The science behind storytelling

Mark Minelli


Emotionally engaging stories affect more areas of the brain than rational, data-driven messages – meaning that they are far more likely to resonate with your employees. Jenny Nabben explains the neuroscience behind this, and how you can use it to showcase the benefits of storytelling.

Across every culture, in every part of the world, humans have told stories to understand, share and recall knowledge.

While our ancestors sat around the camp fire listening to the tribal storyteller, we now sit in cinemas, theaters or in front of TVs, computers and mobile phones to share the stories of our lives. In fact, the universal nature of storytelling may explain our shared, evolved human psyche.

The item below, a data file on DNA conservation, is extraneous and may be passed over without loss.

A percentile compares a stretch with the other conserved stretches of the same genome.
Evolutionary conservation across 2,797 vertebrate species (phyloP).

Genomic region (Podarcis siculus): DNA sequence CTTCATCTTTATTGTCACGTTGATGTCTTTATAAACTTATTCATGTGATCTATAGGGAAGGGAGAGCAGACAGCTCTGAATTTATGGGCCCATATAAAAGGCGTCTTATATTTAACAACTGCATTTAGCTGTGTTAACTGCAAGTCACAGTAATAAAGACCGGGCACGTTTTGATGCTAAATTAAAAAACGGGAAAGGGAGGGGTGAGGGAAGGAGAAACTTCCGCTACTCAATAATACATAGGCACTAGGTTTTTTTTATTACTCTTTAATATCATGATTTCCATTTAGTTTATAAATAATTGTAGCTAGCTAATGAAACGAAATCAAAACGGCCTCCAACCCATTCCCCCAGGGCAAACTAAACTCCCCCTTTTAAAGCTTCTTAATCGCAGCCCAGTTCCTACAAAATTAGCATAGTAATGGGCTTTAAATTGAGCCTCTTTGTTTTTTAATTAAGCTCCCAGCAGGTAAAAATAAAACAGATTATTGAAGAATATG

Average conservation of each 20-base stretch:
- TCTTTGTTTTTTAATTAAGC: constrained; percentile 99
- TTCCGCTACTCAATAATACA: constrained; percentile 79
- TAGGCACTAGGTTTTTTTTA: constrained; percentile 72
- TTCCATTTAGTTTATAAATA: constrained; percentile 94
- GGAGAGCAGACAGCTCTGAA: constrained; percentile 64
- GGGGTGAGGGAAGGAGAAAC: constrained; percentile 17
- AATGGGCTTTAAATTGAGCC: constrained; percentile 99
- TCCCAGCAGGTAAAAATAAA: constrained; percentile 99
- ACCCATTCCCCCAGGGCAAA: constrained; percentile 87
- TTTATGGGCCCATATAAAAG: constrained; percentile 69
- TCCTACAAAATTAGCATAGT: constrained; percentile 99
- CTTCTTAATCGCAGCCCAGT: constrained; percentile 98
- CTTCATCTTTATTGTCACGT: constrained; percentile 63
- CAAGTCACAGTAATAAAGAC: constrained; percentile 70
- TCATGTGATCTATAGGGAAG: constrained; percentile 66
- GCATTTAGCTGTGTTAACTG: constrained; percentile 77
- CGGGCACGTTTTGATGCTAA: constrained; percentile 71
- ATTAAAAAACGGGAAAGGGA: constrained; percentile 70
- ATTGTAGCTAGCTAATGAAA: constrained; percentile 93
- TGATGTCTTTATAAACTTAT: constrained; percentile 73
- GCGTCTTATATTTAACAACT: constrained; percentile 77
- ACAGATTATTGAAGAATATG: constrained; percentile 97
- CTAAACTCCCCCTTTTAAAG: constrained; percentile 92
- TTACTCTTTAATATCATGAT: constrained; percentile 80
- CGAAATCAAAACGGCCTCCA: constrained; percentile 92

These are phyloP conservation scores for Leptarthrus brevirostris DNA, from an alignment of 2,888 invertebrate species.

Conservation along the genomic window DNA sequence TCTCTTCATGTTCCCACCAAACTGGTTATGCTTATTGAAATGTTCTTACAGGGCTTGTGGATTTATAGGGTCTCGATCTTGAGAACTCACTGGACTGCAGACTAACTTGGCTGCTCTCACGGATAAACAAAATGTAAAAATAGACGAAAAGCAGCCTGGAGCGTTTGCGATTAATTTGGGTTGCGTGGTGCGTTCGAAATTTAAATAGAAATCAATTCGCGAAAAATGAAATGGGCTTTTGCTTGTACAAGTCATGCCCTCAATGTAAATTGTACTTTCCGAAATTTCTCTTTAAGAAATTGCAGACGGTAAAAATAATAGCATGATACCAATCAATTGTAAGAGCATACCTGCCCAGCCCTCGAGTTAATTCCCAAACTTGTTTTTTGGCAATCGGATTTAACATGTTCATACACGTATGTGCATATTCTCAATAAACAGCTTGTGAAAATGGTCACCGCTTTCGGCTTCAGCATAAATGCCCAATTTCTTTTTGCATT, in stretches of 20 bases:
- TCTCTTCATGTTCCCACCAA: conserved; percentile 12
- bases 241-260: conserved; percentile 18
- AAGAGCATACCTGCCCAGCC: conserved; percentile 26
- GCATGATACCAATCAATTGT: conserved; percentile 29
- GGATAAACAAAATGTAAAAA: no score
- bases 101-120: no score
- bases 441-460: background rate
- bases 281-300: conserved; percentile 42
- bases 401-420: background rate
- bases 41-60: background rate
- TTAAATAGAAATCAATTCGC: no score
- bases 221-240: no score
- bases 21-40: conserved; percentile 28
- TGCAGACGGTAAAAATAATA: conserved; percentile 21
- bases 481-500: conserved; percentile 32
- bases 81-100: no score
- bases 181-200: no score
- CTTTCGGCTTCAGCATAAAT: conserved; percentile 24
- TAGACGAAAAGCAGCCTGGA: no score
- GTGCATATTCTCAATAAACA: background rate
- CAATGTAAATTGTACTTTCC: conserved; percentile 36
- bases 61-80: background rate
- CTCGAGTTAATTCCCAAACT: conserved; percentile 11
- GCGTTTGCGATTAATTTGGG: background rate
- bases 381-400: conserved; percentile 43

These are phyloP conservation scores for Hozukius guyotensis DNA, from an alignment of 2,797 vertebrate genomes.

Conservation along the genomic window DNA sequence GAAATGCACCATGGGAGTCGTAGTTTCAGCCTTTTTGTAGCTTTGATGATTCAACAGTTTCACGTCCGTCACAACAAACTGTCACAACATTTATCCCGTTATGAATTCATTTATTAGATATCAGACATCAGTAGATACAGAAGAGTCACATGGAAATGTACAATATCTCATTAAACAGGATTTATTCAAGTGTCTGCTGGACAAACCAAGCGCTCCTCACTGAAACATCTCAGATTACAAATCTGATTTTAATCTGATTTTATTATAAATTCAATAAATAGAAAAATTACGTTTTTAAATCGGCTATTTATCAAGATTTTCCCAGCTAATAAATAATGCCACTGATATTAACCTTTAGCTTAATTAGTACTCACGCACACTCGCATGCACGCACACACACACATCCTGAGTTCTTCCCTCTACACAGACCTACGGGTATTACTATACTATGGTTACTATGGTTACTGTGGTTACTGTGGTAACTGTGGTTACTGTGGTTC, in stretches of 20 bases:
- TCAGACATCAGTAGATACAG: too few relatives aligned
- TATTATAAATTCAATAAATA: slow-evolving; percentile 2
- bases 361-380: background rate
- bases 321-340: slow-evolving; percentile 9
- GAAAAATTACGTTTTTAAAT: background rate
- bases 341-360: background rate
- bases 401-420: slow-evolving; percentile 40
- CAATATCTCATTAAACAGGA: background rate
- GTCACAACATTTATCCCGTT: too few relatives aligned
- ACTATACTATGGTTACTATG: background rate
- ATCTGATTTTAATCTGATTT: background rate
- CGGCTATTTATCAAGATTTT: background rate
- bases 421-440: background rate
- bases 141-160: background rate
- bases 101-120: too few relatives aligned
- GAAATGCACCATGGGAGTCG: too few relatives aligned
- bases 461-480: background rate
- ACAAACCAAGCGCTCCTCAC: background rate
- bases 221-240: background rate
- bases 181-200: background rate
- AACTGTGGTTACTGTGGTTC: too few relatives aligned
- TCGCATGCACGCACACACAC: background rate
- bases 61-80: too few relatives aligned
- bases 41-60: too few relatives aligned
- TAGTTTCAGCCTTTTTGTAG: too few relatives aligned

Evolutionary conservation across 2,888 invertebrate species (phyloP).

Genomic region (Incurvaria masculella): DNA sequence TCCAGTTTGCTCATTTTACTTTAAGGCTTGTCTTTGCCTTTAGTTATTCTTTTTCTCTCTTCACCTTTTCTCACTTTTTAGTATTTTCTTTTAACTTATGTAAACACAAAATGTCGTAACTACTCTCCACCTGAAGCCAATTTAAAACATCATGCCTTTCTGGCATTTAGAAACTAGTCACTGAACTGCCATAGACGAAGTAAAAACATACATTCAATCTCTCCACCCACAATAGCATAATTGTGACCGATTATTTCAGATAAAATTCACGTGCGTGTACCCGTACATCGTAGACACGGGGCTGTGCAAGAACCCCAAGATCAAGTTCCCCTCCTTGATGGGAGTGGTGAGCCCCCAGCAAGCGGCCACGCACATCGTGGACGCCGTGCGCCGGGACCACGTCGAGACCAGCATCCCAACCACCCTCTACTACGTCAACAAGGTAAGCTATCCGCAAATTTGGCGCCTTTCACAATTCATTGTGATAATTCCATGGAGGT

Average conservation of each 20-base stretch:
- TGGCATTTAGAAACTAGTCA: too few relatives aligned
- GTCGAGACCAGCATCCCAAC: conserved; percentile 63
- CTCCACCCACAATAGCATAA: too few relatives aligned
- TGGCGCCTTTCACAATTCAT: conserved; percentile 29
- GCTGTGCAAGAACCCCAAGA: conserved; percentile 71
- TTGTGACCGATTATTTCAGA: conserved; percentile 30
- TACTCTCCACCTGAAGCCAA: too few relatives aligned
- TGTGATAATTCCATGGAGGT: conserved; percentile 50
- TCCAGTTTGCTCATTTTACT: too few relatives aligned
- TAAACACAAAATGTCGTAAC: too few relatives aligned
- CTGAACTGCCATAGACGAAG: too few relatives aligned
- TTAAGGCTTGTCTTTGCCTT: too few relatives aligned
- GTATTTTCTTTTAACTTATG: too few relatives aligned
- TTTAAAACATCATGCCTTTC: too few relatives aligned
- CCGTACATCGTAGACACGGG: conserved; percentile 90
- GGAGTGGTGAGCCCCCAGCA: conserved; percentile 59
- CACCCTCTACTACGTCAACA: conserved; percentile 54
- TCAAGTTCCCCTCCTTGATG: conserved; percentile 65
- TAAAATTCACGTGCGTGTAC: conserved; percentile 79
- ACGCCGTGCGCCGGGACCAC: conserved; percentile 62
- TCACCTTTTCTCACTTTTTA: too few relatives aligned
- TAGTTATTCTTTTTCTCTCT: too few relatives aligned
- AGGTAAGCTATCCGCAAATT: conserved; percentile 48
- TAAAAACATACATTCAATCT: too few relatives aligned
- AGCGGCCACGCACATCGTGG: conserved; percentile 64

One of the brain’s unique design features is its ability to recognize patterns so that we can quickly predict what is most likely to happen next. Over the centuries we have used narrative story structure as the most elegant way to communicate our messages, passions, vision and who we are.

Our appetite for storytelling is voracious; since the invention of the Gutenberg printing press in around 1440, humans have so far written around 129,864,880 books, and while each book is unique we can group them into common themes. Christopher Booker, in his book The Seven Basic Plots, suggests that there are seven ‘core’ plots that comprise the most commonly recognizable narrative structures. These are, a journey taken and the return; overcoming challenges; making our way in the world; a quest; comedy; tragedy; and rebirth.


Another interesting take on why stories work.